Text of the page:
Blockchain has the potential to transform our economic and social systems, but such a transformation is still many years away. Like the Internet, blockchain is a foundational technology, whose adoption process is gradual, incremental and steady, unlike the hockey stick adoption we typically associate with disruptive technologies as defined by Clayton Christensen 20 years ago. Foundational transformations must overcome many barriers - technological, organizational, governance, political - which is why they take a long time to play out.
When was blockchain created?
In October 2008, Nakamoto published a paper on The Cryptography Mailing list at metzdowd.com describing the bitcoin digital currency. It was titled Bitcoin: A Peer-to-Peer Electronic Cash System. In January 2009, Nakamoto released the first bitcoin software that launched the network and the first units of the bitcoin cryptocurrency, called bitcoins. Satoshi Nakamoto released the Version 0.1 of Bitcoin software on Sourceforge on 9 January 2009.
Nakamoto claimed that work on the writing of the code began in 2007. The inventor of bitcoin knew that due to its nature the core design would have to be able to support a broad range of transaction types. The implemented solution enabled specialised codes and data fields from the start through the use of a predicative script.
The first work on a cryptographically secured chain of blocks was described in 1991 by Stuart Haber and W. Scott Stornetta. In 1992, Bayer, Haber and Stornetta incorporated Merkle trees to the blockchain as an efficiency improvement to be able to collect several documents into one block.
When will we see blockchain make an impact?
Daily I read articles about new use cases that are being built on top of blockchain technology. I believe it’s only a matter of time 2-5 years before the value and overall adoption of blockchain technology begins to make an impact universally.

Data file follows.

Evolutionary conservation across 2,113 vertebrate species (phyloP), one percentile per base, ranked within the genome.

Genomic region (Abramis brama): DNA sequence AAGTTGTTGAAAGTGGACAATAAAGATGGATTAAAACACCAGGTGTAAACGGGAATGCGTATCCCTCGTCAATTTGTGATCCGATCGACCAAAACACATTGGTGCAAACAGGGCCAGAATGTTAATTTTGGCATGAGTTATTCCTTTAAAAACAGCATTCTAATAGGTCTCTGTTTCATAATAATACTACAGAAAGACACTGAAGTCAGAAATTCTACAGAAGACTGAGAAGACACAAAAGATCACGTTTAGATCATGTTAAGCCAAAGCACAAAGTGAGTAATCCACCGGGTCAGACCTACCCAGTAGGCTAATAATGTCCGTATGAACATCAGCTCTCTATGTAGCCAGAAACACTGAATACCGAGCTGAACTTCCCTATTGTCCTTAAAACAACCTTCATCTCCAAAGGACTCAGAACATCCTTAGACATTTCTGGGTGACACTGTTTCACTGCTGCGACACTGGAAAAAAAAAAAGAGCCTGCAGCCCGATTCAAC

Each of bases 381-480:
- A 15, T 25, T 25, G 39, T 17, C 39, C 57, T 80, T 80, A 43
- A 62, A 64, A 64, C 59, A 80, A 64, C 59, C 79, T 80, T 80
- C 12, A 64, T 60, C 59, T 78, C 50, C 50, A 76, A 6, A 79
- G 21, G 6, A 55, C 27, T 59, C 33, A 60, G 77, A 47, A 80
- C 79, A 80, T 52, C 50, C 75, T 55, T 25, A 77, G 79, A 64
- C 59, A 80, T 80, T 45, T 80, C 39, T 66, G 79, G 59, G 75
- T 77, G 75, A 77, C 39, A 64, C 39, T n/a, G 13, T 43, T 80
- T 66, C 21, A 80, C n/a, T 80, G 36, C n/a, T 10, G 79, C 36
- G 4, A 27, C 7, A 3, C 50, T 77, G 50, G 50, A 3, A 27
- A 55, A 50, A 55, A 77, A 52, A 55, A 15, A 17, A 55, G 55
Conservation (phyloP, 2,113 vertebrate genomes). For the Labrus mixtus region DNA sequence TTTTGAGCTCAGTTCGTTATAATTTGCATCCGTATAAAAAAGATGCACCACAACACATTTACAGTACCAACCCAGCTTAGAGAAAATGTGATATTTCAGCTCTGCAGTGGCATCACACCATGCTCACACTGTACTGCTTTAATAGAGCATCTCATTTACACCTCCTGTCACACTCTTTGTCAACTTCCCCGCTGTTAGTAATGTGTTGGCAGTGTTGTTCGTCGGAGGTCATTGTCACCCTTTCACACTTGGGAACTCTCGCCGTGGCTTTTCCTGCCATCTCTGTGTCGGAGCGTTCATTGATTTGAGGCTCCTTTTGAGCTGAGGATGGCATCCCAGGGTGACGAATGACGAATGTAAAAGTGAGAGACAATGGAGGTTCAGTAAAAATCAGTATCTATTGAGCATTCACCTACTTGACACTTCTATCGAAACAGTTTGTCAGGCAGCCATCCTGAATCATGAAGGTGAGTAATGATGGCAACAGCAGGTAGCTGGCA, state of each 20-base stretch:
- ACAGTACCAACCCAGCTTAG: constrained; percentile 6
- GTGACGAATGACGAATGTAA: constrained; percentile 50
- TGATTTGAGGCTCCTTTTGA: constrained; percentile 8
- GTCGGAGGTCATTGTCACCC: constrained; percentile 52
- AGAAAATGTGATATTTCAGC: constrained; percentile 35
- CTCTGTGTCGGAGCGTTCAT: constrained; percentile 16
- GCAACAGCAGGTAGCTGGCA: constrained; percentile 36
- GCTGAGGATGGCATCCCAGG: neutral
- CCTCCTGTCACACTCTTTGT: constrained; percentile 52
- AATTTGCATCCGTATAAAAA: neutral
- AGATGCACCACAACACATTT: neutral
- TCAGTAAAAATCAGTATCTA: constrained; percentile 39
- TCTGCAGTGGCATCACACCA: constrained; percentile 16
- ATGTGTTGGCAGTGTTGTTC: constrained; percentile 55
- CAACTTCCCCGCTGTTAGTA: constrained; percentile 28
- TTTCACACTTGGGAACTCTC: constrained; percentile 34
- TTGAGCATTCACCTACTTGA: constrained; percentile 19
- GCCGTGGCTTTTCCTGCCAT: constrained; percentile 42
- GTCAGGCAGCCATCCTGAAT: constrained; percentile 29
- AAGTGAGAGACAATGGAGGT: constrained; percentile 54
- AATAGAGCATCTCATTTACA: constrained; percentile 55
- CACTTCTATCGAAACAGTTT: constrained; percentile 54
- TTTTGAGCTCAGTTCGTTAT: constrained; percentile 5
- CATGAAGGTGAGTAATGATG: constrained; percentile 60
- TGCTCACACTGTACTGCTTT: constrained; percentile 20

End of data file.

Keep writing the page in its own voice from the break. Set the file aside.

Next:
According to Deloitte, 2017 could be a “make or break year” for blockchain.
Amidst all the excitement and grand predictions about the potential of blockchain, it’s important to acknowledge the obstacles that could inhibit the growth of the technology. One of the biggest potential challenges is regulation. For example, if distributed ledgers with no single location are more commonly used in the financial services industry, what does that mean in terms of regulatory jurisdiction and liability?
Other possible hindrances to the implementation of blockchain include the need for efficient collaboration and making the business case to justify transition costs. According to McKinsey, the combination of these various issues means it could be another five years at least before the technology brings about widespread change in the financial system. The company also stressed that blockchain is not a “silver bullet solution for all the pain points in the industry”.
It’s beyond question that blockchain has the potential to have a huge impact on financial services. However, it’s also clear that it will be at least a few years before the technology really starts to exert its influence across the industry. If 2017 indeed proves to be a make or break year for blockchain, we will have a much clearer idea in 12 months’ time just how revolutionary the technology will be.